Learning the skills of personal hygiene, to eat nutritious food, and to enjoy exercise are vital steps towards independence, says Barbara Isaacs…
One of the principles of Montessori education is to nurture young children’s independence.
The reason we believe independence is such a crucial part of holistic development is because it gives children a strong foundation in positive self-image (it makes them feel capable) and perseverance.
These two elements contribute significantly to their resilience and courage to try new things and take a risk, and their later mental health.
Personal health and hygiene feature at the start of children’s journey towards independence, leading initially to physical then later emotional and cognitive autonomy.
This passage begins at the moment of birth when parents, and later practitioners, facilitate feeding on demand and support baby-led weaning.
This approach is encouraged because it gives babies control of what and how much they eat from the selection in front of them, whilst the adults ensure that the choices on offer are nutritionally balanced and healthy as well as varied.
It also gives us an opportunity to talk about the food (what it is and why it’s good for us) whilst the child is developing motor skills and eye-hand coordination.
This is a very good example of the interconnectedness of learning and development in the early years and demonstrates the importance of the three prime areas of learning as identified in the EYFS.
The relationship between personal, physical and language development, whilst conducting daily tasks, also highlights the importance of the care as integral component of early childhood education.
As children mature, their initial interest in dressing, washing, teeth cleaning, hair brushing and nose blowing slowly develops into important daily routines that become second nature to them.
Independent use of the toilet is the next vital step in children developing personal hygiene and control over their bodies.
This is a process where families and settings must work together to ensure consistency and a sensitive approach – particularly as the use of disposable nappies seems to have delayed the time when children show spontaneous need to control this bodily function.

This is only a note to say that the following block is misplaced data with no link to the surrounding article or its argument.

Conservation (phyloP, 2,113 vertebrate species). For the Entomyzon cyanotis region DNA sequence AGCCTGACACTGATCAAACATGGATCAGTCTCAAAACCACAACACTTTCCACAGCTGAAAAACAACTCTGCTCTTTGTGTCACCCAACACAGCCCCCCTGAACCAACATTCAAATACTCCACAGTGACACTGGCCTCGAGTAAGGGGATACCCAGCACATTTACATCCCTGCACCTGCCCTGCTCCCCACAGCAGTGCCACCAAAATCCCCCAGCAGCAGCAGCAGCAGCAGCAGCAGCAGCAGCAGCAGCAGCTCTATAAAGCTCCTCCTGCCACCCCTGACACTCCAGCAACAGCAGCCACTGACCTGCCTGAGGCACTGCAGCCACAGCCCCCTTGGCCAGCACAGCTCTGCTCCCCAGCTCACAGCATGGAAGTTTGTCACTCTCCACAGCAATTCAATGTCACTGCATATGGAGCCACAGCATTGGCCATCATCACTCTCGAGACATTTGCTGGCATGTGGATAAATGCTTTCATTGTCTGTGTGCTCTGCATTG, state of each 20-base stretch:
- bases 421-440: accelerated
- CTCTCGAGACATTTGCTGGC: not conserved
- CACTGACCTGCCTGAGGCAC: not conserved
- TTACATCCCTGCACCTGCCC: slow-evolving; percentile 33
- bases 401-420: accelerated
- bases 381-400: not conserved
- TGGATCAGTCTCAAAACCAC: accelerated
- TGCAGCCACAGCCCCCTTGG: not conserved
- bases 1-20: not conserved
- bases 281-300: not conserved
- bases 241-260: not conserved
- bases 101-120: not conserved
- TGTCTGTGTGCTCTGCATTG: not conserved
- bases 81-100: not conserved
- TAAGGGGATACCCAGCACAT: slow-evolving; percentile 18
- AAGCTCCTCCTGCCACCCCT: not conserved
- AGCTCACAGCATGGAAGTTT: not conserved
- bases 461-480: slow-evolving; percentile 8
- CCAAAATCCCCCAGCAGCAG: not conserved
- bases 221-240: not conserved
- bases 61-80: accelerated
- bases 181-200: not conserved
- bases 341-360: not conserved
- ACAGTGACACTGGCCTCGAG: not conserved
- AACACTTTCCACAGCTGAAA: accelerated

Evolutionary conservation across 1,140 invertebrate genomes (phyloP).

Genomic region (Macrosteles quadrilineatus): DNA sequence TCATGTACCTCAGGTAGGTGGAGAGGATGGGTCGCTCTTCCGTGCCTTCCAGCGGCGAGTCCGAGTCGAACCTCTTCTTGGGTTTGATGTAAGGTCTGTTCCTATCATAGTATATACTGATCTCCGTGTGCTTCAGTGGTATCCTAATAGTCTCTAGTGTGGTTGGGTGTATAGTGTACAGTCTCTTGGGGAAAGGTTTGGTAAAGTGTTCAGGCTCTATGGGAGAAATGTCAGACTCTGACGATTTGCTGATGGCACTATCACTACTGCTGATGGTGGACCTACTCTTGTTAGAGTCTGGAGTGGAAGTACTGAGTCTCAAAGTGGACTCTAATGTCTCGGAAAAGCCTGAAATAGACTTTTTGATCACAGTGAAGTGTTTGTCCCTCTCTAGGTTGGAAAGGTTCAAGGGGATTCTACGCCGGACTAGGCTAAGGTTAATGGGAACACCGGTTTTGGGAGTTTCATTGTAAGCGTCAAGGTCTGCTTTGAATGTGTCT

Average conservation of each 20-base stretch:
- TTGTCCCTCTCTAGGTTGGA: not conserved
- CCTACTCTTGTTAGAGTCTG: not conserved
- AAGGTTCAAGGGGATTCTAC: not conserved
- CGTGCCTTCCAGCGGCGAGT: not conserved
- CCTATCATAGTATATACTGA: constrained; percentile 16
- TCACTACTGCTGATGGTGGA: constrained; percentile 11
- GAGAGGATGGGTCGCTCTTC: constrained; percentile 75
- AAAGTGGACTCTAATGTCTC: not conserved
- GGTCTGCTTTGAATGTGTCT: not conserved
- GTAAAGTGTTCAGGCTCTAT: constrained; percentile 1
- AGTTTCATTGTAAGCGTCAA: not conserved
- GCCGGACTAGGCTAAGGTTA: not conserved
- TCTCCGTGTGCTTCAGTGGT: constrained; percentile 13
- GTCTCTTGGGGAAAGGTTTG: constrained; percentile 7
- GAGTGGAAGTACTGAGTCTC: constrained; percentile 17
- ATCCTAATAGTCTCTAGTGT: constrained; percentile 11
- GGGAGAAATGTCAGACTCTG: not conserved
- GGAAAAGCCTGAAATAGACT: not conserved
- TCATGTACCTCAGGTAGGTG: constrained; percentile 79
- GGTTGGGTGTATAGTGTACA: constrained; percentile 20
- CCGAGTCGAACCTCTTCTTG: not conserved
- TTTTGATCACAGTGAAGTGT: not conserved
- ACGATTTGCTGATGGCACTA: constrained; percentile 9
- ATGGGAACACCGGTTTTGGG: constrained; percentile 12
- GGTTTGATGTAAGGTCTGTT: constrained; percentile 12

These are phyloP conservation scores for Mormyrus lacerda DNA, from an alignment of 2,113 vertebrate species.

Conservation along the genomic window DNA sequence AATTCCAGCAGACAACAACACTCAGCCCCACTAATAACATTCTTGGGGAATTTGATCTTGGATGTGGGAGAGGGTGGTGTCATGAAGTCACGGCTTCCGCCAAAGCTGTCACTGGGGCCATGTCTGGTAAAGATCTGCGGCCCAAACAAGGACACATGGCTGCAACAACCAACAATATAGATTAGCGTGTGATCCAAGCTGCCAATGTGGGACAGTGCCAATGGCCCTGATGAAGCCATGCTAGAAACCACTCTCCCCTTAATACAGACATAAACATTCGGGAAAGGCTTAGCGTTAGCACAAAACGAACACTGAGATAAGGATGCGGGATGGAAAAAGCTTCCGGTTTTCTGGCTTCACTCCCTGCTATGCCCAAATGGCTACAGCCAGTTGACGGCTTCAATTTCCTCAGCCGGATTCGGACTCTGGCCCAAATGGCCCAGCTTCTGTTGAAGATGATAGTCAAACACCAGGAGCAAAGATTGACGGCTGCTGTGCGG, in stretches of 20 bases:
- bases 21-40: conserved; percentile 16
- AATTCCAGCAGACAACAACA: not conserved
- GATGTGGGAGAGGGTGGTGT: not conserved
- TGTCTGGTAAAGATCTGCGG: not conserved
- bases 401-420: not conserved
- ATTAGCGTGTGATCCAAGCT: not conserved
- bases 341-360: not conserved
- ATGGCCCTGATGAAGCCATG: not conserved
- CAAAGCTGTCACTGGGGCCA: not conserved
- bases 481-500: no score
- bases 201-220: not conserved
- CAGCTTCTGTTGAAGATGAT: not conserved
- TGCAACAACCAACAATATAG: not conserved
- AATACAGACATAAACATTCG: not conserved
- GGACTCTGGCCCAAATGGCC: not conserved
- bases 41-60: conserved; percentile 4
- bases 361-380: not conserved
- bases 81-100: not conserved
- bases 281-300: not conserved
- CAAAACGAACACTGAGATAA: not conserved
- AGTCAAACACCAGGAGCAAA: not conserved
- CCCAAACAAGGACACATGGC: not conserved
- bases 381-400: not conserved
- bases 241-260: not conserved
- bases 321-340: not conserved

When speaking of a healthy life we should also consider children’s daily access to fresh air and exercise. Moving freely and with purpose inside and outside contributes significantly to children’s sense of wellbeing and general health, and capacity and capability to engage in activities.
It’s not surprising that Scandinavian countries legislate for regular daily time spent outside and it’s disappointing that such legislation isn’t in place in the UK, despite the interest in forest school and investment made in outdoor spaces by many settings.
By the time two-year-olds come to access café-style snacks or help to set up for their lunch, they should be aware of the foods they enjoy and also those that are healthy.
They should participate in their preparation – such as cutting up fruits, pouring their own drink and helping to prepare vegetables for a soup or grating cheese for baked potatoes. During these activities, practitioners have further opportunities to engage in conversations about food.
Once again skills in all three prime areas of learning will be developing, as will children’s understanding of the world, preparing a foundation for more academic learning.
To nurture children’s independence and their health and wellbeing requires commitment on the part of settings and practitioners and families.
To help young children progress from the initial natural drive to do things for themselves to competence in these life skills they need both time to practise and our encouragement.
They also need space – a little bench on which to sit to put on shoes, a low sink or a suitable step to be able to wash hands, a mirror and personal brush when brushing hair and teeth, and an endless supply of tissues for nose blowing.
A budget to provide these facilities is necessary along with enormous amounts of patience from the adults, as learning these skills happens gradually and they should be modelled and reiterated many times.
MCI offers distance learning Level 3 & 4 Diplomas in Montessori pedagogy – Birth to Seven (Early Years Educator). Visit montessori.org.uk/mci_training.
Barbara Isaacs is a global Montessori ambassador.
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